When you think of protein, you probably have visions of chicken, beef, and fish. And while meat is an excellent source of protein, for omnivores, plant-based protein sources are often left forgotten. Well, this is unfortunate because plant-based protein sources provide many more benefits than just protein. Most of them, for example, also boast fiber, vitamins, minerals, and antioxidants, just to name a few of the added benefits they bring.
So, if you’re intrigued, here are some plant-based protein ideas to get you started...
Quinoa - These chewy, little protein pearls are so good, and taste just like a grain, but they’re actually loaded with protein. Swap quinoa for any rice or grain and you’ve got a delicious and protein-rich substitute.
Nutritional Info: Per 1/4 cup (43 g) – 156 calories, 6 g protein, 2.5 g total fat, 27 g carbohydrates, 3 g dietary fiber, 0 g sugars, 5 mg sodium, 47 mg calcium, 4.6 mg iron.
Oats - Oats make every dish just a little bit better. Smoothies need some creaminess? Soup needs to be heartier? Bread needs a little something extra? Try Oats! They're loaded with protein, are a natural source of whole grains, and provide important vitamins, minerals, fiber, and antioxidants. Plus, research shows that oats help to lower blood sugar and cholesterol levels, reduce constipation, and aid in weight loss.
Nutritional Info: Per 1/2 cup (48 g) – 190 calories, 7 g protein, 3.5 g total fat, 32 g carbohydrates, 5 g dietary fiber, 1 g sugars, 0 mg sodium, 20 mg calcium, 2.25 mg iron.
Beans - Whoever said beans were a magical fruit was wrong about beans being a fruit, but right about them being magical. They’re filled with fiber, protein, and B vitamins. Research shows that they can help reduce blood sugar, improve cholesterol levels, and help maintain a healthy gut. Plus, they’re super convenient and very affordable. Did you know you can buy them dry and cook a whole batch in the crockpot? Kelli tells you how here: Slow Cooker Beans Recipe. Just turn them on and they’re ready in a few hours. It’s minimal effort and healthy cooking.
Nutritional Info: Per 1/2 cup (130 g) – 150 calories, 10 g protein, 1.5 g total fat, 23 g carbohydrates, 10 g dietary fiber, 1g sugars, 341 mg sodium, 40 mg calcium, 3.6 mg iron.
Lentils - You might be asking yourself, “what is a lentil?” Well, a lentil is a cross between a pea and a bean. It grows in a pod like peas, and like beans it’s high in fiber, protein, and iron. Lentils tend to soak up any flavor you put with them, so they can be used in a variety of really delicious recipes. Try adding them into your favorite warm hearty stew, like this Fiber-Rich Slow Cooker Stew (Vegan or Omnivore).
Nutritional Info: Per 1/4 cup (50 g) – 180 calories, 13 g protein, 0.5 g total fat, 30 g carbohydrates, 15 g dietary fiber, 1 g sugars, 0 mg sodium, 20 mg calcium, 2.5 mg iron.
Barley - You probably think about barley only when you think of beer, but it’s extremely versatile, delicious, and packed with protein. You can eat it in the morning as a hot cereal or add it to your soup to make it extra hearty. Here’s a great Barley Risotto with Mushrooms recipe to try.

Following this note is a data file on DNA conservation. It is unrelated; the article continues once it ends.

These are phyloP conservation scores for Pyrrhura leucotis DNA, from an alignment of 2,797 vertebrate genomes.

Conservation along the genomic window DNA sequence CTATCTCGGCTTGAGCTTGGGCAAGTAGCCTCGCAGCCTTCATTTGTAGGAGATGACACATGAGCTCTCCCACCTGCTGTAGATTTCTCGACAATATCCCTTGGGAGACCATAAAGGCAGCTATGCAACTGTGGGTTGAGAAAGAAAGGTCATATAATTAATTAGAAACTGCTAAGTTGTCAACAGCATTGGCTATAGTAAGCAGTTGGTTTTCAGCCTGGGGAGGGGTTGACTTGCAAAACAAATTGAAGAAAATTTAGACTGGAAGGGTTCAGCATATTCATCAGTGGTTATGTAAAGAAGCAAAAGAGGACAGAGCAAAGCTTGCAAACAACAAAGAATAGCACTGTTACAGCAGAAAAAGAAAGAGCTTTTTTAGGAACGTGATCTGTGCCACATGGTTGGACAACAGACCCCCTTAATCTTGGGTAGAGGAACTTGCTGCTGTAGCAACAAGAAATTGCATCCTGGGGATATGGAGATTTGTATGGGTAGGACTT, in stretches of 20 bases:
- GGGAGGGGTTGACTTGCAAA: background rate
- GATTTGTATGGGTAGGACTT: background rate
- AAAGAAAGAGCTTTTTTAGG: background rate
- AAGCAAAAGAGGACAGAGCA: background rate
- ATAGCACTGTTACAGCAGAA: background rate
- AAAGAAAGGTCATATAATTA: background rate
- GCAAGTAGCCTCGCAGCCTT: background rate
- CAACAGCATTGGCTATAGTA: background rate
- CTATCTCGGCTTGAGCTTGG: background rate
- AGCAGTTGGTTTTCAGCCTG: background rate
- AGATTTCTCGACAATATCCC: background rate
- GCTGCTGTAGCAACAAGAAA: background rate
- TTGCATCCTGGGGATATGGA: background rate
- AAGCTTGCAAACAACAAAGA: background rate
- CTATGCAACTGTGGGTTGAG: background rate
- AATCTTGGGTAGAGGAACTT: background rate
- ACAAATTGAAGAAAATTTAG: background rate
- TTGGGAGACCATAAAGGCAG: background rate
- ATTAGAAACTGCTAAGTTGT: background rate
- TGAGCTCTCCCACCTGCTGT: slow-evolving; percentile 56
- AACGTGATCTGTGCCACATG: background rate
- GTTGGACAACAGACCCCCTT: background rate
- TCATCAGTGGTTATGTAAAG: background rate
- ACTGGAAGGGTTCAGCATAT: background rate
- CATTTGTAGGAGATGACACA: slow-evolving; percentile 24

Nutritional Info: Per 1/4 cup (50 g) – 180 calories, 15 g protein, 0.5 g total fat, 39 g carbohydrates, 8 g dietary fiber, 10 g sugars, 0 mg sodium, 20 mg calcium, 0.76 mg iron.
Flaxseeds - It’s amazing how many benefits are loaded in such a tiny package. They’re crammed with omega-3 fatty acids, fiber, and phytochemicals. Plus, they’re easy to mix into almost anything. You can even buy them milled and add them into practically any dish for a little extra oomph of nutrition. A great way to enjoy these is milled and added into smoothies or morning oatmeal.
Nutritional Info: Per 2 teaspoons (13 g) – 60 calories, 3 g protein, 3.5 g total fat, 5 g carbohydrates, 4 g dietary fiber, 0 g sugars, 5 mg sodium, 20 mg calcium, 2.5 mg iron.
Chia Seeds - If you haven’t had the pleasure of eating these yet, just a warning: when you add them to liquid, they go crazy! They turn into little balls of protein-packed jelly. Chia seeds are so small and delicious you can really put them into almost any food for a little extra protein. They’re especially good in homemade granola bars, smoothies, or even on top of salads.
Nutritional Info: Per 1/4 cup (36 g) – 180 calories, 6 g protein, 11 g total fat, 16 g carbohydrates, 14 g dietary fiber, 0 g sugars, 5 mg sodium, 250 mg calcium, 3.4 mg iron.
Nuts and seeds - Almonds, cashews, sunflower seeds...they’re all delicious. Plus, eating them daily can lower your risk of heart disease and diabetes, and there are many easy ways to include them in your diet. You can snack on them, add them to a salad, or add them into your favorite muffins like in this recipe for One Bowl Choco-Banana Nut Muffins. Just be careful. Nuts are very calorically-dense and can add up if you snack on them mindleslessly. Try to stick to one serving a day, which is around a handful.
Nutritional Info: Per 1/4 cup (28 g) – 180 calories, 10 g protein, 16 g total fat, 5 g carbohydrates, 3 g dietary fiber, 1 g sugars, 0 mg sodium, 80 mg calcium, 1.9 mg iron.
There are so many more items that could be on this list, such as soy milk, sprouted breads, or even eggs or greek yogurt (for the non-vegans here). Non-meat protein sources are everywhere and have so many additional nutritional benefits beyond protein. Hopefully this challenges you to step out of your comfort zone and try a new source of protein today.
What are your favorites?
Written for Fitness Blender by Alexandra (Allie) G, RD, RDN, LDN
Registered and Licensed Dietitian
Mayo Clinic Staff. (2020, August). Vegetarian diet: How to get the best nutrition.
References for nutritional values obtained from www.nutritionvalue.org